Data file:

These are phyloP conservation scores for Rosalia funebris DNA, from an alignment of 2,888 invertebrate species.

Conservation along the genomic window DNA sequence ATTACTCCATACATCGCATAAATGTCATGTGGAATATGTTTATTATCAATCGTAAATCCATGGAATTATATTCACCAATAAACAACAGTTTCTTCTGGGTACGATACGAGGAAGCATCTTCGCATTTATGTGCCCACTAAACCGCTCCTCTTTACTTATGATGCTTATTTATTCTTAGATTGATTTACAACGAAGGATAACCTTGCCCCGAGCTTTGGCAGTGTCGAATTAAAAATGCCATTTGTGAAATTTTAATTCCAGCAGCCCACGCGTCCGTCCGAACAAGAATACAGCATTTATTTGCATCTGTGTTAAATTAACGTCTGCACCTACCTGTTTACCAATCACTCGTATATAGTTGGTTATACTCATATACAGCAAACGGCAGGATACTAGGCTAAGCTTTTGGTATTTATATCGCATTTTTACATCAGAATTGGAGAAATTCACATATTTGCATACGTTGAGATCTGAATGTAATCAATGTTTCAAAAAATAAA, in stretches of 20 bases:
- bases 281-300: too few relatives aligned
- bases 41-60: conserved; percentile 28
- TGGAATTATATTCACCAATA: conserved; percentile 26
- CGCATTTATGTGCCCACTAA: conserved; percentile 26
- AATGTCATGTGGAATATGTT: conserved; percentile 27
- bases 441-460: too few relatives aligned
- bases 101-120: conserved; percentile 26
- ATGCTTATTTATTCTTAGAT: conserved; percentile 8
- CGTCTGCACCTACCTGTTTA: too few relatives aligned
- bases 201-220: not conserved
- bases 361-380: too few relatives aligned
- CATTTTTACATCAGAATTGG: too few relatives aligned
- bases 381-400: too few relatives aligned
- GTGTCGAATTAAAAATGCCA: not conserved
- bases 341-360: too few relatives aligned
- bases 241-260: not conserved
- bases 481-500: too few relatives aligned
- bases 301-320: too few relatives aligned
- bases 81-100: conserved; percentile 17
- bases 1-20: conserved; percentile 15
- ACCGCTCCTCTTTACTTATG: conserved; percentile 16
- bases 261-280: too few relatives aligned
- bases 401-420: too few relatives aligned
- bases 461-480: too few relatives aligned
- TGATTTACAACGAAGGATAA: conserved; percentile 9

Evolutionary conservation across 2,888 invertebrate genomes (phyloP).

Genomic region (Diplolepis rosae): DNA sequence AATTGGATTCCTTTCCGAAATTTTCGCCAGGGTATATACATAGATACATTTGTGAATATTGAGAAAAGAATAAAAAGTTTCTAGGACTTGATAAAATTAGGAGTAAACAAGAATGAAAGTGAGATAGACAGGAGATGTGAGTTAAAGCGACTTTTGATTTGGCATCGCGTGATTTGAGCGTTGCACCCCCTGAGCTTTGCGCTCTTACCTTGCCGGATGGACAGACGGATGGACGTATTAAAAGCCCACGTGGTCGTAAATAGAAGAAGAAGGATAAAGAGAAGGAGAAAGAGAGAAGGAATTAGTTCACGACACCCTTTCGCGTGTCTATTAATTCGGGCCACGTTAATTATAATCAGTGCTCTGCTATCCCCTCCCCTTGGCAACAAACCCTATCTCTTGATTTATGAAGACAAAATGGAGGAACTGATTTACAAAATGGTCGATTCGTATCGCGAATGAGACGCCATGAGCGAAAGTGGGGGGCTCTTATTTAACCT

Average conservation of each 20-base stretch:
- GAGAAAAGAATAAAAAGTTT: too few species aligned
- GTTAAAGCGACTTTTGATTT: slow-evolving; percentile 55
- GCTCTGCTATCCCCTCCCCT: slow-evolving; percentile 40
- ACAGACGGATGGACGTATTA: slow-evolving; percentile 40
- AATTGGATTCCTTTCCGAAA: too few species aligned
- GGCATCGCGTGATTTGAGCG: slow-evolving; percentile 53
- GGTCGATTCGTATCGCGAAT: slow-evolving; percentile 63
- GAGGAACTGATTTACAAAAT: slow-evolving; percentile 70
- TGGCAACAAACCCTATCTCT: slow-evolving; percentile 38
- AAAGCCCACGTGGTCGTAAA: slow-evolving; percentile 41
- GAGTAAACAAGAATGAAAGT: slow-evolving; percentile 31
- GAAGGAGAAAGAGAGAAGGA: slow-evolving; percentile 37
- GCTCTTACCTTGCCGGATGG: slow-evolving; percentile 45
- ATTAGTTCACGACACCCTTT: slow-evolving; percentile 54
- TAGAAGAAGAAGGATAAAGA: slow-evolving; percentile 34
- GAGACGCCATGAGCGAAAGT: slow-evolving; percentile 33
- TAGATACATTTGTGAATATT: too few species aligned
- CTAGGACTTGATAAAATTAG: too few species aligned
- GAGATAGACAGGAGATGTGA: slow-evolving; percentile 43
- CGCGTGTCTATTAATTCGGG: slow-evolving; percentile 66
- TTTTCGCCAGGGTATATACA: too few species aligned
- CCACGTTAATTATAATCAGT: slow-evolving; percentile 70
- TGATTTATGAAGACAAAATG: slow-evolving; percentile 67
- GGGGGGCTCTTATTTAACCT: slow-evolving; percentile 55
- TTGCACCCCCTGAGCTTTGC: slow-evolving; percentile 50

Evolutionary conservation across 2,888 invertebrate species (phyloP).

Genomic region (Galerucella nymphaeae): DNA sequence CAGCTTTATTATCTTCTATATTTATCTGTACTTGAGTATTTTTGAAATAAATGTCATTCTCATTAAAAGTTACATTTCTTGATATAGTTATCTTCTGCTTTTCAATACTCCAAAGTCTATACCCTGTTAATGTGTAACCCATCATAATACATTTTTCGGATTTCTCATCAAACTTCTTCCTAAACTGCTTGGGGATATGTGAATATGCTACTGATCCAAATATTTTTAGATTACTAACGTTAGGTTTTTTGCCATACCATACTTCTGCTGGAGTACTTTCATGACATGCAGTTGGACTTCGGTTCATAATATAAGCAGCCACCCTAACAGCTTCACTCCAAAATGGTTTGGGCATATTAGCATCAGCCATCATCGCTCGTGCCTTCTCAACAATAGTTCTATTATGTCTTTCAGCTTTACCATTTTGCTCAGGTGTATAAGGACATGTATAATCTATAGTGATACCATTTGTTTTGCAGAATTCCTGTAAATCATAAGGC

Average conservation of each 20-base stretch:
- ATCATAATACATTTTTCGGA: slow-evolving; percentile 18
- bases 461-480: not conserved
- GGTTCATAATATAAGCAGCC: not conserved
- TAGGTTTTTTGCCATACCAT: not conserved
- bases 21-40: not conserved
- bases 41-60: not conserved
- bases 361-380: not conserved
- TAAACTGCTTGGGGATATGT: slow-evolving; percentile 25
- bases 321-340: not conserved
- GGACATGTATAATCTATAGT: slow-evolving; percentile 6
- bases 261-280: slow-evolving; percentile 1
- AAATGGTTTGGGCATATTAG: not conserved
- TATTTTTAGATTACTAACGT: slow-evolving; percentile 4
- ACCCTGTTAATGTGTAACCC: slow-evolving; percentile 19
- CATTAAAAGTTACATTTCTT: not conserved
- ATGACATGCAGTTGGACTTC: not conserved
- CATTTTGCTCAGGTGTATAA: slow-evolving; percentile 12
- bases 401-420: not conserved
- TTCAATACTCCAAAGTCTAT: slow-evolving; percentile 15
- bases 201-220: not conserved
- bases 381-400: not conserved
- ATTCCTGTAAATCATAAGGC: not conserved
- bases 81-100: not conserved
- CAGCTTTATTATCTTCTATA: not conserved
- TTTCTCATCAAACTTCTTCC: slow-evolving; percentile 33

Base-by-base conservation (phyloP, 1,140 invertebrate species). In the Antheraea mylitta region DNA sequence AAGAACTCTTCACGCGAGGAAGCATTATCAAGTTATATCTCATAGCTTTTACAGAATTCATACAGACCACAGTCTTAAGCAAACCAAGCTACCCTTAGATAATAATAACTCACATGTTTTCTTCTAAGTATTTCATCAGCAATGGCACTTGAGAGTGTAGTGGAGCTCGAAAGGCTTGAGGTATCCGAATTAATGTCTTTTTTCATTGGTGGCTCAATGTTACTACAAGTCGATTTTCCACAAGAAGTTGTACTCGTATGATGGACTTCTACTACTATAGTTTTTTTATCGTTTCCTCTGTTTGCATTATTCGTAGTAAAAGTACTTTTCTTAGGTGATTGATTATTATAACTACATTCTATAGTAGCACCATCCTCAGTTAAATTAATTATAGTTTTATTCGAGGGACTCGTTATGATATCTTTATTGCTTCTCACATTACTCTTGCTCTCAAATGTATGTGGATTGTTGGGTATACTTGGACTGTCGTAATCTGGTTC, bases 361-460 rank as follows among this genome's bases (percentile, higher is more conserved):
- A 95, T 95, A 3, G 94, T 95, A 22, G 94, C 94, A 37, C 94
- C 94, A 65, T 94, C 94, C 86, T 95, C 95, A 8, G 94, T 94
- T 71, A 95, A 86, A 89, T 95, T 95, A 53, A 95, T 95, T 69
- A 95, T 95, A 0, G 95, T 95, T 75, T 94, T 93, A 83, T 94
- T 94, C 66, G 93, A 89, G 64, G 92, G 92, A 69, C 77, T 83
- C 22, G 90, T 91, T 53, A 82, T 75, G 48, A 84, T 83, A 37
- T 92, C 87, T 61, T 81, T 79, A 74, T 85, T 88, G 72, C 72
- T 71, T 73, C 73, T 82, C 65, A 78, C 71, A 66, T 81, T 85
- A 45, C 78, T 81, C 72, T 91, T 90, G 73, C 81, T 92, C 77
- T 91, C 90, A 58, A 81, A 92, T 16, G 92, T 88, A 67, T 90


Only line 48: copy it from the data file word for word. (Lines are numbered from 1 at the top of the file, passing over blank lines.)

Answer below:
- CTAGGACTTGATAAAATTAG: too few species aligned